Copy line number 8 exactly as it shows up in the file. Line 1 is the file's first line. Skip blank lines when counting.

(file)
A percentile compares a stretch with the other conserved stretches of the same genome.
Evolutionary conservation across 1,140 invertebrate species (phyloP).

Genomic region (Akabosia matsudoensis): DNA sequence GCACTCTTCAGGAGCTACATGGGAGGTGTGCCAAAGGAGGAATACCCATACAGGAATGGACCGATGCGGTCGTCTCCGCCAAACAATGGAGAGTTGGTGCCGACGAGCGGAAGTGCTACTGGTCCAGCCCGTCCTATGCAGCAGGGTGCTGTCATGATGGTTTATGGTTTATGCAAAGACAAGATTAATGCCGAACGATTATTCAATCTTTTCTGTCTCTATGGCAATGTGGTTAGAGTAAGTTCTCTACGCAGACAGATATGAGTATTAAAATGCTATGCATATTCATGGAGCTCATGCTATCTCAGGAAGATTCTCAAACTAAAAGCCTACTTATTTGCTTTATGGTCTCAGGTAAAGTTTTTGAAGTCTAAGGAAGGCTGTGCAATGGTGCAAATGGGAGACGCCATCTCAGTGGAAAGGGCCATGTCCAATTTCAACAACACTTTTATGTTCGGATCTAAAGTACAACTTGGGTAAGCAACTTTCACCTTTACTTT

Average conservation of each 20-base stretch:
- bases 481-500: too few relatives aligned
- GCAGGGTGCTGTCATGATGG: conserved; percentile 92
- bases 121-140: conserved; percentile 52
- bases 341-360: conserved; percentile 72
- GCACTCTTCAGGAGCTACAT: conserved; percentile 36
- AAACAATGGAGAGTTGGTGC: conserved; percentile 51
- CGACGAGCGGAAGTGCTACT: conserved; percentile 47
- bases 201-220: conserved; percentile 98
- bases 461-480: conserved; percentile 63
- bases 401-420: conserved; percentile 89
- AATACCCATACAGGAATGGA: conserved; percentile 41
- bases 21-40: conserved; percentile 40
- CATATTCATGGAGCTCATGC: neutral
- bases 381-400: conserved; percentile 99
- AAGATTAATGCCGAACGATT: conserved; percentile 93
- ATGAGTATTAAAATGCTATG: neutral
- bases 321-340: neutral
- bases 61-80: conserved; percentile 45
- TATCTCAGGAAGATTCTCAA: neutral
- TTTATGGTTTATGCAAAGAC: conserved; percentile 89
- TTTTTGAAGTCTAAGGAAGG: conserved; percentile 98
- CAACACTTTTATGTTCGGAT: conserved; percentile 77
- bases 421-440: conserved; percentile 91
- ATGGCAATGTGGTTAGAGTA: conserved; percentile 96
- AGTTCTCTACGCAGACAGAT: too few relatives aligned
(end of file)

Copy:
- bases 341-360: conserved; percentile 72